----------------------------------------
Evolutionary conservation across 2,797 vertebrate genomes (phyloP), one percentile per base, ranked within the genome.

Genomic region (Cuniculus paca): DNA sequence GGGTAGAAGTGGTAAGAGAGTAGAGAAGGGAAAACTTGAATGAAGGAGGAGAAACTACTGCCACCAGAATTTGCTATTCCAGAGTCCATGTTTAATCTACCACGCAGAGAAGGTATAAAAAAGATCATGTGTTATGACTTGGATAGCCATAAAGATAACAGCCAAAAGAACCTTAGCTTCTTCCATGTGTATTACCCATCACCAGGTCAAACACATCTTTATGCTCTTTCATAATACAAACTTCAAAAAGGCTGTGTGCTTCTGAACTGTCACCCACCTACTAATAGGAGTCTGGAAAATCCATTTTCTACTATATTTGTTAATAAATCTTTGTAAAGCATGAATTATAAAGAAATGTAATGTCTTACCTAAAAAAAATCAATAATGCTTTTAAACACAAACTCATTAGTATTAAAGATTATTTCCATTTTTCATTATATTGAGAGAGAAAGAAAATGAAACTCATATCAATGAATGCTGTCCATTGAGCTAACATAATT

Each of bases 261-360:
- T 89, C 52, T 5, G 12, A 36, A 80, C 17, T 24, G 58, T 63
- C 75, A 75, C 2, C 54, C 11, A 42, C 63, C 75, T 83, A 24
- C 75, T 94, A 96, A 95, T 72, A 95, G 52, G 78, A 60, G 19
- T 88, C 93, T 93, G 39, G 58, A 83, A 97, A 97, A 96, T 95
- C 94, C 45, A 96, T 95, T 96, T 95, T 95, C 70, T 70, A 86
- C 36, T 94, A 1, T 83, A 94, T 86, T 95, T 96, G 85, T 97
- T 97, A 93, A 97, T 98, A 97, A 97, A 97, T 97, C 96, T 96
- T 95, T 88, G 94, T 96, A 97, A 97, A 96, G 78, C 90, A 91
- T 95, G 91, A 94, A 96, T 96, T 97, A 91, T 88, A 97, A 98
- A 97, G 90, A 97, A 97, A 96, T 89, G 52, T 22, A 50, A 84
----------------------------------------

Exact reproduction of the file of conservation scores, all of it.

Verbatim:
Evolutionary conservation across 2,797 vertebrate genomes (phyloP), one percentile per base, ranked within the genome.

Genomic region (Cuniculus paca): DNA sequence GGGTAGAAGTGGTAAGAGAGTAGAGAAGGGAAAACTTGAATGAAGGAGGAGAAACTACTGCCACCAGAATTTGCTATTCCAGAGTCCATGTTTAATCTACCACGCAGAGAAGGTATAAAAAAGATCATGTGTTATGACTTGGATAGCCATAAAGATAACAGCCAAAAGAACCTTAGCTTCTTCCATGTGTATTACCCATCACCAGGTCAAACACATCTTTATGCTCTTTCATAATACAAACTTCAAAAAGGCTGTGTGCTTCTGAACTGTCACCCACCTACTAATAGGAGTCTGGAAAATCCATTTTCTACTATATTTGTTAATAAATCTTTGTAAAGCATGAATTATAAAGAAATGTAATGTCTTACCTAAAAAAAATCAATAATGCTTTTAAACACAAACTCATTAGTATTAAAGATTATTTCCATTTTTCATTATATTGAGAGAGAAAGAAAATGAAACTCATATCAATGAATGCTGTCCATTGAGCTAACATAATT

Each of bases 261-360:
- T 89, C 52, T 5, G 12, A 36, A 80, C 17, T 24, G 58, T 63
- C 75, A 75, C 2, C 54, C 11, A 42, C 63, C 75, T 83, A 24
- C 75, T 94, A 96, A 95, T 72, A 95, G 52, G 78, A 60, G 19
- T 88, C 93, T 93, G 39, G 58, A 83, A 97, A 97, A 96, T 95
- C 94, C 45, A 96, T 95, T 96, T 95, T 95, C 70, T 70, A 86
- C 36, T 94, A 1, T 83, A 94, T 86, T 95, T 96, G 85, T 97
- T 97, A 93, A 97, T 98, A 97, A 97, A 97, T 97, C 96, T 96
- T 95, T 88, G 94, T 96, A 97, A 97, A 96, G 78, C 90, A 91
- T 95, G 91, A 94, A 96, T 96, T 97, A 91, T 88, A 97, A 98
- A 97, G 90, A 97, A 97, A 96, T 89, G 52, T 22, A 50, A 84